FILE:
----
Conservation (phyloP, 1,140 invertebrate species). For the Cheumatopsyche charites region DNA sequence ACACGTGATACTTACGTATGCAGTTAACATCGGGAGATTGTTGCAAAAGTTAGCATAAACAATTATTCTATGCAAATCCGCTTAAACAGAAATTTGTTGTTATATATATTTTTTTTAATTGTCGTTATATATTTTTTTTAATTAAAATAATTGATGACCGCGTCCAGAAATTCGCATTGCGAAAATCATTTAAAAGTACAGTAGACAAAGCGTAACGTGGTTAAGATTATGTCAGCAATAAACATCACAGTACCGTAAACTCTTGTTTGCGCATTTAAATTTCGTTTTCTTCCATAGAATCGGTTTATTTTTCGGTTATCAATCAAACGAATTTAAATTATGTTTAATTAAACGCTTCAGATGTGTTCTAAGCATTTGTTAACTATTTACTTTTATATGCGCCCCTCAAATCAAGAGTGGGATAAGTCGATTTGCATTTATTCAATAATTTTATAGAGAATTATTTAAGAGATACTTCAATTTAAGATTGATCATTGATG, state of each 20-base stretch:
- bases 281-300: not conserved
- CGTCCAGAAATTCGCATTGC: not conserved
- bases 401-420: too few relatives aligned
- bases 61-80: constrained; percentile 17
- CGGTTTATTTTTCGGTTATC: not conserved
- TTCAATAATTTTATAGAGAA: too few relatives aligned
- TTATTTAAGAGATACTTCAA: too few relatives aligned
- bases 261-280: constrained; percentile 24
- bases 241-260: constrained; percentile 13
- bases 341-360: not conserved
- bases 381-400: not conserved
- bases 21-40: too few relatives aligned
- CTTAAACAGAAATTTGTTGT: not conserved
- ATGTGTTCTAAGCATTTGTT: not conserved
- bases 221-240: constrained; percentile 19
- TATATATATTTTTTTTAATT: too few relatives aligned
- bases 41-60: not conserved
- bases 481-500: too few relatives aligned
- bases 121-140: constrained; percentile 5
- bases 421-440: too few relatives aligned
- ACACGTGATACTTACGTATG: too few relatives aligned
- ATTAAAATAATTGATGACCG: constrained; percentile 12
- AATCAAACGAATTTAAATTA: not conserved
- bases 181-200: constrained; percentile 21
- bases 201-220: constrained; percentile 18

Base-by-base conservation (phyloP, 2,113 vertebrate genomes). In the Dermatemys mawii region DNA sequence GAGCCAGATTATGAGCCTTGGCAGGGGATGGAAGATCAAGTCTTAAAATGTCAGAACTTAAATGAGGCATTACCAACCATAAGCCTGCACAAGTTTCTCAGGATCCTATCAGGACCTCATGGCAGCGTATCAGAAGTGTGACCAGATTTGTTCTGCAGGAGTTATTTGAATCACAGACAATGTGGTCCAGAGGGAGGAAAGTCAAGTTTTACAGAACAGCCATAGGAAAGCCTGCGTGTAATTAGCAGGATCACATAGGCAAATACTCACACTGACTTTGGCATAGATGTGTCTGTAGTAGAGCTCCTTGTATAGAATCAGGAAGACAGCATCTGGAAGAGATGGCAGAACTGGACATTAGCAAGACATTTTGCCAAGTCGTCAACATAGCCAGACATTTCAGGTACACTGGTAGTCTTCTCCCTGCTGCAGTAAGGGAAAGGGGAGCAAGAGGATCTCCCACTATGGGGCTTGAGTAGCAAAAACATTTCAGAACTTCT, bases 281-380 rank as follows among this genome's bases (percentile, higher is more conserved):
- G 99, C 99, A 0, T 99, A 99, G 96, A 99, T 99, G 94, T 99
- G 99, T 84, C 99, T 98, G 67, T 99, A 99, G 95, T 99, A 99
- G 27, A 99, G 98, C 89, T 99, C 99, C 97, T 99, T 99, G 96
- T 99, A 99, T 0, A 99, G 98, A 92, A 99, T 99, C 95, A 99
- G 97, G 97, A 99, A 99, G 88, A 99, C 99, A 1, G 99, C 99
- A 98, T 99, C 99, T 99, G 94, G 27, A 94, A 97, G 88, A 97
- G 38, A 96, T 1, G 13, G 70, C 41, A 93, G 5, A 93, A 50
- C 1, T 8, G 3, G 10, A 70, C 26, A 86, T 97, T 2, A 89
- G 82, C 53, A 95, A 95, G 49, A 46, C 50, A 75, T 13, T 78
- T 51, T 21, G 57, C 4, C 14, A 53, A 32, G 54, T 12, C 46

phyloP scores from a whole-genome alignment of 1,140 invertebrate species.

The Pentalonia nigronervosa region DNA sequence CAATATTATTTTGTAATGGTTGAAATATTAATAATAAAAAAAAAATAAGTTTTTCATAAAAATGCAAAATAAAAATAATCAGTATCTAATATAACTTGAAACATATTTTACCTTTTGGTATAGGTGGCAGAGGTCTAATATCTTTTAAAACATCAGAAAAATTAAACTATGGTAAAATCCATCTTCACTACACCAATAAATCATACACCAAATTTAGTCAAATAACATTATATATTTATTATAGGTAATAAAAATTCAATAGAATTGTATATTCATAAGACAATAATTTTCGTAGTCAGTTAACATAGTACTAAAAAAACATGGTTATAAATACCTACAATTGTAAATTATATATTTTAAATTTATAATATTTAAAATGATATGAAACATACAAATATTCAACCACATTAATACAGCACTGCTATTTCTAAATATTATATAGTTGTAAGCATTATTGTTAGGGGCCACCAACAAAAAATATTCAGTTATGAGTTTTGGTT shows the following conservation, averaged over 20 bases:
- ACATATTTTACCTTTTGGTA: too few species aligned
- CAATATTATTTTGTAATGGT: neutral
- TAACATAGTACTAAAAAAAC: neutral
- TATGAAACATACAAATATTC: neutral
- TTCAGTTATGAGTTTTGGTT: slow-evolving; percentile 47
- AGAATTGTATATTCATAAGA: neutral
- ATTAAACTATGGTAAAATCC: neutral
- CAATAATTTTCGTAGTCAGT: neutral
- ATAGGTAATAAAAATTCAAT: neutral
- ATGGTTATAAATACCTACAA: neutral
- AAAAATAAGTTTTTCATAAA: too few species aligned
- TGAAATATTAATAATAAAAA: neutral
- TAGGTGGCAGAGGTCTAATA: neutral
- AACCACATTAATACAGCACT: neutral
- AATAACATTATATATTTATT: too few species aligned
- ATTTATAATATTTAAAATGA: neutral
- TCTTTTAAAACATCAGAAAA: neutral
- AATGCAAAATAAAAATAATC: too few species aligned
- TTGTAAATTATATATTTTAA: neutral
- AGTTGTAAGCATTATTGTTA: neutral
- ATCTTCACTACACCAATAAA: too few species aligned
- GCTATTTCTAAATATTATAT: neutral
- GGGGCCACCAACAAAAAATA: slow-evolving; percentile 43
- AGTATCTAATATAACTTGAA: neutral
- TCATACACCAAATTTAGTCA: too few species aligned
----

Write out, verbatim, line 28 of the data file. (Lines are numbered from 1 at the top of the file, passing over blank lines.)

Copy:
- G 99, C 99, A 0, T 99, A 99, G 96, A 99, T 99, G 94, T 99